The sculptor by the sea



They are perhaps the most photographed artworks in Australia.

The two slender sculpted figures have appeared in endless tourist brochures, posters, videos, news stories, advertisements, social media feeds and websites.

The ‘Oceanides’ - or ‘Sea Nymphs’ - have been admired both by locals and countless tourists since they appeared suddenly beside a Fairy Bower rockpool in 1997.

The work of Northern Suburbs sculptor, author, and teacher Helen Leete, the ‘Oceanides’ first arrived at Fairy Bower on loan as part of a public art project organised by Manly Art Gallery & Museum.

Shortly after, Logie-winning television host Rosemary Eather purchased the ‘Oceanides’ and then donated them to the Manly community as a permanent memorial to her late parents. 

“The sculptures became so loved by the people of Manly that when one of the stoneware originals was damaged in a big storm in 2016, hundreds volunteered to contribute towards bronze replacements,” says Helen.

“A committee sprang up, and at their opening function they sold a whole edition of 12 miniature ‘Sea Nymphs’ at $6,000 each, easily raising the funds for the two bronze replacements which were installed in September, 2017.”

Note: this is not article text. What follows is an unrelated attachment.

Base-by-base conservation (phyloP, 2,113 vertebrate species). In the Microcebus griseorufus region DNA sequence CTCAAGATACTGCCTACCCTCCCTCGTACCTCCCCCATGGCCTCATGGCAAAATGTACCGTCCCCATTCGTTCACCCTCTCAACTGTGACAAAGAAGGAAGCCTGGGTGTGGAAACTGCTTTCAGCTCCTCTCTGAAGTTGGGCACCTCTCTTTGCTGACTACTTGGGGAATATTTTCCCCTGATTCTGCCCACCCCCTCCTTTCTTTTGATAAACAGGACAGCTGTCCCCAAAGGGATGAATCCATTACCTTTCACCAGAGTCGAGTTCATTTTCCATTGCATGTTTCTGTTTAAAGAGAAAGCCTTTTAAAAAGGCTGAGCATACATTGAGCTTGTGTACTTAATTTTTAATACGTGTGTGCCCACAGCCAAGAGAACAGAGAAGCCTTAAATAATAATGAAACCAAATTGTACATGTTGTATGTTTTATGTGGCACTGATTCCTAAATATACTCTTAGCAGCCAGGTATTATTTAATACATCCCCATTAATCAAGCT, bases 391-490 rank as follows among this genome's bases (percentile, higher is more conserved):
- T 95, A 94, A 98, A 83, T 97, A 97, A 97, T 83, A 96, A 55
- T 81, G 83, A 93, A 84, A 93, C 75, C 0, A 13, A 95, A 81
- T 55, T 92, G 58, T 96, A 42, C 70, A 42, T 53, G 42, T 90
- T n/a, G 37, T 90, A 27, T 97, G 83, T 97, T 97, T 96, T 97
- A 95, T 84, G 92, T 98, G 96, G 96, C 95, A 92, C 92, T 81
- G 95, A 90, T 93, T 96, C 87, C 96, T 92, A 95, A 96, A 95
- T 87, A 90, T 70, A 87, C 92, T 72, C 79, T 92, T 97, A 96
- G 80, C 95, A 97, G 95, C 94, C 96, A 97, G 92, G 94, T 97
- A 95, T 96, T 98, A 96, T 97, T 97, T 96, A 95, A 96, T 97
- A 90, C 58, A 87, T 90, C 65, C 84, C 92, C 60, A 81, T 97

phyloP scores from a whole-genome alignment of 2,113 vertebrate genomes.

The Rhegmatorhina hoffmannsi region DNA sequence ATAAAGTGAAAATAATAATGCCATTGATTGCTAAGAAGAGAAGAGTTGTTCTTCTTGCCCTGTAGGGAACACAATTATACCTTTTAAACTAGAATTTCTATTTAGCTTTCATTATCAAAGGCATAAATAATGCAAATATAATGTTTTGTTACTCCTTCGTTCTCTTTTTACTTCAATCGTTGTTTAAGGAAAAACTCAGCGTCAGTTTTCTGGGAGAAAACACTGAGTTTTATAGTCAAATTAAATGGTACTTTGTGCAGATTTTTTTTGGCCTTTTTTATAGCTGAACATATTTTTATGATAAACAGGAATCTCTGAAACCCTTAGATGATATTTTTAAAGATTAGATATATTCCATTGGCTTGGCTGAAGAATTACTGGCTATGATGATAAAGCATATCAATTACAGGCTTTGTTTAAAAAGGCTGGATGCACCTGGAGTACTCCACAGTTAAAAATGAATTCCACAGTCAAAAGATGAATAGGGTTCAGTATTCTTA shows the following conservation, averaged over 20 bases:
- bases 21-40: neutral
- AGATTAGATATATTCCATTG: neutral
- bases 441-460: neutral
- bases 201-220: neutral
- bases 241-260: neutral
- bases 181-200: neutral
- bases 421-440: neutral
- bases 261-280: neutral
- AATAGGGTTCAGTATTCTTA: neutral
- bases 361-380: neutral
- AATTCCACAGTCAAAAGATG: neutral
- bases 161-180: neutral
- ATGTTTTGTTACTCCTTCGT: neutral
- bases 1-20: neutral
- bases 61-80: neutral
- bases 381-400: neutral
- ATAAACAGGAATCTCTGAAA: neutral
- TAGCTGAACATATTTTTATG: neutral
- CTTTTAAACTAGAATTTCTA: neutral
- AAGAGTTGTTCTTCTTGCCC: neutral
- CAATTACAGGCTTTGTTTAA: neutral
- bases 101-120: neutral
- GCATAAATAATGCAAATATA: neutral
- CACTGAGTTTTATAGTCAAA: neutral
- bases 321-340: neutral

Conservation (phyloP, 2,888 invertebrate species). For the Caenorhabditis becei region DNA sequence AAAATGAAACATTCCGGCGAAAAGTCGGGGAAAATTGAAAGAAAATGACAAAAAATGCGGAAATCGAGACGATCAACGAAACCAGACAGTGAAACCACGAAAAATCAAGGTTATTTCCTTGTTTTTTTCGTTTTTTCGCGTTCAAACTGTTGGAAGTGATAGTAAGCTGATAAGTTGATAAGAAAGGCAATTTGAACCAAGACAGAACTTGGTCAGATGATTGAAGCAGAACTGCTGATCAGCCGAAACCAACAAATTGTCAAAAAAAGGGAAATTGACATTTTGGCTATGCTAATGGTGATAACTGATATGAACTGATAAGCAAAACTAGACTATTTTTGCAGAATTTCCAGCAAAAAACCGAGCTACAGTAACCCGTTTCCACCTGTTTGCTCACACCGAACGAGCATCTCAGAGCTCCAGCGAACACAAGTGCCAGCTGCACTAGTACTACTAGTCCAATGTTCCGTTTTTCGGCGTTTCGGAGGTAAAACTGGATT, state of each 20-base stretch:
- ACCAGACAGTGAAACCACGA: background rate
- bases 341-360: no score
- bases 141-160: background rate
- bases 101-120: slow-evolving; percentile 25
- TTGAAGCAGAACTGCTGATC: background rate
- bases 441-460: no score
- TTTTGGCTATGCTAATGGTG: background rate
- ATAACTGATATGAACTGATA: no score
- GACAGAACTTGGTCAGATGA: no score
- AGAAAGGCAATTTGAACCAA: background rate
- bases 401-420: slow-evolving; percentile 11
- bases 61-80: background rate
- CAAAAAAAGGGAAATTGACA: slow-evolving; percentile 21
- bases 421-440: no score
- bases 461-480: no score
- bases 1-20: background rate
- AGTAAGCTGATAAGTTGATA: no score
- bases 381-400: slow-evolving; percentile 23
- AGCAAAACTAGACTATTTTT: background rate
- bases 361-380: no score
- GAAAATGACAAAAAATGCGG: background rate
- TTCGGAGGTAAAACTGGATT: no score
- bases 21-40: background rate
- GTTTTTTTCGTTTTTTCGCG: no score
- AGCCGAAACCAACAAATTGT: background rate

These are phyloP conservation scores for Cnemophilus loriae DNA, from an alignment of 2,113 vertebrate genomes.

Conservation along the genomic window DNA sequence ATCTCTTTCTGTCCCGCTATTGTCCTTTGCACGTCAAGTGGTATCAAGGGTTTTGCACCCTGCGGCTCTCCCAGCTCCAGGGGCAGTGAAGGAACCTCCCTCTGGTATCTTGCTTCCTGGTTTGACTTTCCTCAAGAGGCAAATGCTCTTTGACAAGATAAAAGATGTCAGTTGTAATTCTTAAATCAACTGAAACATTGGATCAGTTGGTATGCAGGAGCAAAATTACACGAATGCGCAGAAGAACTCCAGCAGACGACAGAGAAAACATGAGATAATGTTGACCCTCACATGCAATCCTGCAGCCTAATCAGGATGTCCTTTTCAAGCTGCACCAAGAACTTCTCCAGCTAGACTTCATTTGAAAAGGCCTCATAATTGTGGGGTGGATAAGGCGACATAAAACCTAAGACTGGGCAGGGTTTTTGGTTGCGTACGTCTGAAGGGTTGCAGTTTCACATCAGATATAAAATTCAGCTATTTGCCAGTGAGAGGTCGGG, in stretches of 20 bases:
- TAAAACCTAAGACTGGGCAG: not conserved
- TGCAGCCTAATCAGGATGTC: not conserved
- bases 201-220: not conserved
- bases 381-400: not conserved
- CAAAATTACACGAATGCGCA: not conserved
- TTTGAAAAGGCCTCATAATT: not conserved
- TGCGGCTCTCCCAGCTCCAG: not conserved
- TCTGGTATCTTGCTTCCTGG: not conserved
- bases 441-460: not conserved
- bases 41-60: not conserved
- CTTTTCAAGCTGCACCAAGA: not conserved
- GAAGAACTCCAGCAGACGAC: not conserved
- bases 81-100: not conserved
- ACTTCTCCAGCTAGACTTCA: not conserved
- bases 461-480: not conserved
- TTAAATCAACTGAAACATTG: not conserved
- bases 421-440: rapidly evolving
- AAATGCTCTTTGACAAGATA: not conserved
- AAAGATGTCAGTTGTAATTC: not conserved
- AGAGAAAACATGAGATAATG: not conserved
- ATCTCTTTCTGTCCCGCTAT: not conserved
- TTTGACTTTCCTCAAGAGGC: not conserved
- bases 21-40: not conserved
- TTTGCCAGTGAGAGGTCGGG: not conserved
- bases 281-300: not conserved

Helen counts ‘Oceanides’ among her ‘tall semi-abstract works’, along with such pieces as the stunning three-metre high ‘Naiad Fountain’ at Cockle Bay Wharf, and ‘Dryad’ or ‘Tree Spirit’ which sits above Shelly Beach.

More recently, Helen has focused her attention on creating sculptures for the gardens and homes of private clients.

Her figurative bronze works grace many private collections and gardens in Australia, Britain, America, Japan, Italy, Singapore, and South Korea.

She has also been invited to join the artist panel for the planned Northern Beaches Sculpture Walk, which will stretch from Fairy Bower to Palm Beach.

“This initiative is amazing and farsighted,” Helen smiles. “It’s a much-needed boost to art and culture.”

“As the Sea Nymphs are the start of the walk, I might submit a proposal for one last landscape-type sculpture closer to Palm Beach. But that might be some time after 2023.

“Perhaps it will be fun to be both the alpha and omega of the Sculpture Walk!”

Helen has written and illustrated several children’s books, published a novel, and a philosophical book called ‘Beauty and the Mystic’.

Now, a new book, tentatively titled ‘Public Sculpture, the Agony and the Empathy’, is in development.

The work started out as a booklet dedicated to all those who strove so enthusiastically to restore the ‘Sea Nymphs’ but has grown into a larger, illustrated volume. 

Helen is inviting photographers and the public to contribute their favourite original images of the ‘Sea Nymphs’, both of the earlier stoneware versions and the new bronzes. 

“I’m particularly keen for images of wedding groups, or people interacting with the ‘Nymphs’, or the sculptures in stormy seas.”

Contact Helen via her website at

Chris Parsons, Contributor, Peninsula Living Magazine

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